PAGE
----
So, we are ready to go back inside and finish prepping the turkey. Remove it from the brine (glove up for safety!), and set it in place it on your lifter, with the lifter in a disposable aluminum foil roasting pan. If you drip any juices here, or at any time, clean them up right away while you know where they are.
The first thing we need to do is determine exactly how much oil you will actually need in your pot. Let Archimedes be your guide here. Set your turkey in the empty fry pot. Then start to fill the pot with clean water until all but the top half inch or so is exposed. Now lift the turkey out of the water and let it drain thoroughly. Note the exact level of the water in the pot. Empty the water out and fill the pot with peanut oil to that same level. Ta Da! The ancient Greeks were fiendishly clever, weren’t they? But not as fiendish as Sindely: Be careful not to splash turkey juice all over the counter while pouring out the water. In fact, you should consider dumping the water outside.
Now set the bird back in the disposable aluminum foil baking pan. Your first mission is to get it as dry as you possibly can. Once the oil has reached full temp, water is your enemy. Snidely says,
someone gonna get a hurt real bad.
Take those paper towels and pat down the turkey carefully and repeatedly, inside and out. Get all the nooks and crannies too. Then do it again. Keep the trash can handy while you do this for all the paper towels you will use. Clean the area thoroughly when you are done prepping.
Once Tom is good and dry, cut off the tips of the wings. They will burn if you leave them on and flavor the oil nastily. Now take some vegetable oil and give good him a nice massage, just the way your spouse likes it.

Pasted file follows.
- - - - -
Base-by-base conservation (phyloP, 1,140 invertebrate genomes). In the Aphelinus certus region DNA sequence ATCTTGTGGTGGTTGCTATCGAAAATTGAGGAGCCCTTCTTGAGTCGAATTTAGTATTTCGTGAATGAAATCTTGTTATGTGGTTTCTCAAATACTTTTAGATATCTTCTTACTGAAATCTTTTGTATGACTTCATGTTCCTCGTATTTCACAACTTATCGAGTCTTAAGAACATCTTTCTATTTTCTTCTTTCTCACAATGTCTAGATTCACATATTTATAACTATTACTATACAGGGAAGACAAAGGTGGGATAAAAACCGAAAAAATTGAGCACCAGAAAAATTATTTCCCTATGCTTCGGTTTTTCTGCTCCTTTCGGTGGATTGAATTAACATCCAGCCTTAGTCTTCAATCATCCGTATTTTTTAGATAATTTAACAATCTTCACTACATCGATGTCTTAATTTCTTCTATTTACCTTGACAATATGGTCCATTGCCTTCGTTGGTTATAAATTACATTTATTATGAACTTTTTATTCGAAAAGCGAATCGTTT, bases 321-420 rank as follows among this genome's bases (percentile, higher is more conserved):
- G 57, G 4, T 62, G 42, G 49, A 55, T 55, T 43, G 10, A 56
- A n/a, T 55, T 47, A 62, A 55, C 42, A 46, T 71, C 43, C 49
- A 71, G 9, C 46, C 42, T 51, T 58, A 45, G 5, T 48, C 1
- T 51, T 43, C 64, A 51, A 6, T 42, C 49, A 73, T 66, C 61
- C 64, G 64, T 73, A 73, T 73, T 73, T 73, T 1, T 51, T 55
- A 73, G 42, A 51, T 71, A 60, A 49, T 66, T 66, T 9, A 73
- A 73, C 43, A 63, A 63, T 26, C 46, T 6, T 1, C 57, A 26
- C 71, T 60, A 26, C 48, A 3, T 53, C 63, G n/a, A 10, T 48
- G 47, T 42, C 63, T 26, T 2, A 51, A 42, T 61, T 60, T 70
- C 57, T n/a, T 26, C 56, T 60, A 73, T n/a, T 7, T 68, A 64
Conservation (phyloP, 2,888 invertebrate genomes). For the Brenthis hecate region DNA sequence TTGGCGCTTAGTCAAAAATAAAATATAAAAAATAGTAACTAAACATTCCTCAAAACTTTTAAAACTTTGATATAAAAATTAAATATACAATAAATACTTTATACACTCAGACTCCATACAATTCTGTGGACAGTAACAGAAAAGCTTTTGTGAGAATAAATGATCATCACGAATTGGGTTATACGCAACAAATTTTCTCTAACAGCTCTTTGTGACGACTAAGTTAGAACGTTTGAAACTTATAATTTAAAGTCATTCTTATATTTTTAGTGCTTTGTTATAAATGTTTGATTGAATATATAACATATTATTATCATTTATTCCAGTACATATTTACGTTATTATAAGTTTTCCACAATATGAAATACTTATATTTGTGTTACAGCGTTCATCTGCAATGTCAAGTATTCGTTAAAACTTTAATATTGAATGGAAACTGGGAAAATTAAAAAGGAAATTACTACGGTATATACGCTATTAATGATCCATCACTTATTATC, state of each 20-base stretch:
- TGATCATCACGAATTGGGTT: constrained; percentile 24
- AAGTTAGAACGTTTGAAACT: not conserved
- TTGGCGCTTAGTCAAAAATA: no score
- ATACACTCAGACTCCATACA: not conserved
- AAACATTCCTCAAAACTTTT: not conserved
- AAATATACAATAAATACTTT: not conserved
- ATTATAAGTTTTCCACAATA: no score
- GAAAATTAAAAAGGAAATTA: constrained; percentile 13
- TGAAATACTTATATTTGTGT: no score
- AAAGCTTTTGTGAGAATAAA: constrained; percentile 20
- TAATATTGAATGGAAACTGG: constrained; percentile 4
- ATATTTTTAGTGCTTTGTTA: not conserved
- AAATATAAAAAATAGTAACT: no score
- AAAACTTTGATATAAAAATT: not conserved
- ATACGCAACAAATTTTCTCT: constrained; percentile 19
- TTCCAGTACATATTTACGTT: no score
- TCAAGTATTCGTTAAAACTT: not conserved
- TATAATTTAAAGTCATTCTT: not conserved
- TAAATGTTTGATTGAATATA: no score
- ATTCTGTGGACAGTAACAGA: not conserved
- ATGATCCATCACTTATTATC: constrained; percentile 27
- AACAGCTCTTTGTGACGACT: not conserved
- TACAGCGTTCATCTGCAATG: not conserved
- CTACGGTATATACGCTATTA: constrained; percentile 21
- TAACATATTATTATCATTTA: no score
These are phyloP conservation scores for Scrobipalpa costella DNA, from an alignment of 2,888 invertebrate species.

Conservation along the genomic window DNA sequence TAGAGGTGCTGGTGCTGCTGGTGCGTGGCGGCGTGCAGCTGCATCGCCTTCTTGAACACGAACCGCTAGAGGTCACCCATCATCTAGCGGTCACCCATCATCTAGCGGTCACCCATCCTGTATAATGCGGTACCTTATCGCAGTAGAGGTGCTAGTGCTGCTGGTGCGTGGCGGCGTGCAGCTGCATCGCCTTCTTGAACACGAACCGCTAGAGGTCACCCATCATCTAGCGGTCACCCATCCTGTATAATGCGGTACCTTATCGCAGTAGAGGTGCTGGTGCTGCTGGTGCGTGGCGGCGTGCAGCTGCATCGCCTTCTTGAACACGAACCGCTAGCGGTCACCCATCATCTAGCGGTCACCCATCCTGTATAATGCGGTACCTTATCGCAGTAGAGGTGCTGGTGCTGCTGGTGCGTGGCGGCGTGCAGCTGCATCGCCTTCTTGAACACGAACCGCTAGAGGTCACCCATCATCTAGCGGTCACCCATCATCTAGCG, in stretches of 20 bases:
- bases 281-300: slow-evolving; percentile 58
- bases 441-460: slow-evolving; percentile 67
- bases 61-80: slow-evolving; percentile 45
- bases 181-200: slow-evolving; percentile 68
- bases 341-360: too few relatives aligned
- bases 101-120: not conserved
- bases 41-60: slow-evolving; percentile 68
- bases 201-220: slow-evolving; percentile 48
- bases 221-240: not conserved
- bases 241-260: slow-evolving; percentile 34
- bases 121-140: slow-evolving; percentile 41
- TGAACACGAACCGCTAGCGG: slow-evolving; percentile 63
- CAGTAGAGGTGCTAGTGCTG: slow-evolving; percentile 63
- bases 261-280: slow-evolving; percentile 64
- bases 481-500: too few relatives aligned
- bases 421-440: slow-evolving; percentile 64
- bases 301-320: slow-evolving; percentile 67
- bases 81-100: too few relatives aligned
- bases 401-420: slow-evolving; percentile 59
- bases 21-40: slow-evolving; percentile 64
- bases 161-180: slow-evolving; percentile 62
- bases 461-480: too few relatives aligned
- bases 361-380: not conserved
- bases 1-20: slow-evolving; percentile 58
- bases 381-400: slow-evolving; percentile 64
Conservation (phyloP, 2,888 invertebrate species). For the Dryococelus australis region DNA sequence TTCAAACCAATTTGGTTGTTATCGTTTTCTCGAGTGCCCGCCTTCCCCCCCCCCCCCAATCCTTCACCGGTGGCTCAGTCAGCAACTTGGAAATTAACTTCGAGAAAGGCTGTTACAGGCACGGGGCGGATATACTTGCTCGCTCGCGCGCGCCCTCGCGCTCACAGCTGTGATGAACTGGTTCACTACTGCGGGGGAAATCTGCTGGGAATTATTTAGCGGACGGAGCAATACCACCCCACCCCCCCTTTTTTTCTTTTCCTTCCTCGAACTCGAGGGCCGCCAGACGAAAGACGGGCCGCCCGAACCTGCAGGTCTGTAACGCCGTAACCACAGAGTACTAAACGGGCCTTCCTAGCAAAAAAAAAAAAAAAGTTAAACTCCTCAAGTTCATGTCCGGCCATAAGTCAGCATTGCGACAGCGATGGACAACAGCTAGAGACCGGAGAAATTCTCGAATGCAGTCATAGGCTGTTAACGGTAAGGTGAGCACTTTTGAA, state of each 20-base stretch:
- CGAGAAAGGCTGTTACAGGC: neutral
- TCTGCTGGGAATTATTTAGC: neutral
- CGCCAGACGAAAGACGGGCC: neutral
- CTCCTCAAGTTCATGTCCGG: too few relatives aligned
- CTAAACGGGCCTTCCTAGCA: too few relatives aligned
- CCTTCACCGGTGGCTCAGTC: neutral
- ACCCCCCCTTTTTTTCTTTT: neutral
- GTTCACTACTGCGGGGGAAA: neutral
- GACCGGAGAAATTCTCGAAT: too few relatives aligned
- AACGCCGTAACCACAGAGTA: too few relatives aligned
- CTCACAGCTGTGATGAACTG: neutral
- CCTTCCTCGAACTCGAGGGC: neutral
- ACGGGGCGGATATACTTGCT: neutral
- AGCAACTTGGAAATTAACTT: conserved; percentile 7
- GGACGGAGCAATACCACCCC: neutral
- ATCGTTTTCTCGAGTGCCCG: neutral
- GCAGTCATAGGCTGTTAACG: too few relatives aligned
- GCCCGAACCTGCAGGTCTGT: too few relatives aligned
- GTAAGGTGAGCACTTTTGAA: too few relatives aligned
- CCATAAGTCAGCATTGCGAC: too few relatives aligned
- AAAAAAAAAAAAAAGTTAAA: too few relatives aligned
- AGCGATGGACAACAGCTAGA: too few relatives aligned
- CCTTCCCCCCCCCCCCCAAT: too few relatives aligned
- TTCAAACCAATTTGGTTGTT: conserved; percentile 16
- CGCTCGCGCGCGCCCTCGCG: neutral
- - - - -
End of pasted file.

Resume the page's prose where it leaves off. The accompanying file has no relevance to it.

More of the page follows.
Um, not quite the way they… that is to say… forget it.
Rub the oil in good. This will keep the skin from cracking. Now set the turkey back on the lifting hook and let it sit. Is it cool to the touch? Yes? It’s not ready.
Lots of you may know what happens if you put an even partially frozen turkey into the oil. If you don’t, or if you just want some quality entertainment, let’s let the Cobb County Georgia Fire Department (who obviously have a sense of humor) show you:
I have two words for you.
Now you didn’t buy a frozen turkey, did you? And if you did have to buy one, you let it completely thaw before brining, right? Good. But you still need to get the bird as close to room temperature as possible. There are several reasons for this, all important. Cold flesh will take longer to cook, and will cook unevenly. And a cold bird will also rob the oil of more heat when you put it in, which will mean a longer time with the oil below the best temperature, trying to become an ingredient. Let the bird come up in temp until it doesn’t feel cold.
Now, we are ready to go with the oil. Make sure the derrick is in correct position. Make sure that the gas line is nowhere where you will be tempted to walk. Tripping over the line could literally be fatal. Set yourself up a chair about 3-4 yards from the rig, with a table next to it. Put a good book or video game and a delicious glass of sweet tea on the table. Once we light the burner under the oil, someone responsible must be with the rig until the turkey is done and the fire is out. No exceptions. Chairs for spectators, especially little ones, should be even further away. Light the burner and run it up full blast. Put the lid on, leaving space for the thermometer. Our target frying temperature is about 365°. When you put the bird in, the oil will lose around 40 degrees in just seconds, so you should consider getting the oil temp up to around 380 before inserting the bird. Don’t go much higher than this, you’ll smoke the oil, or worse.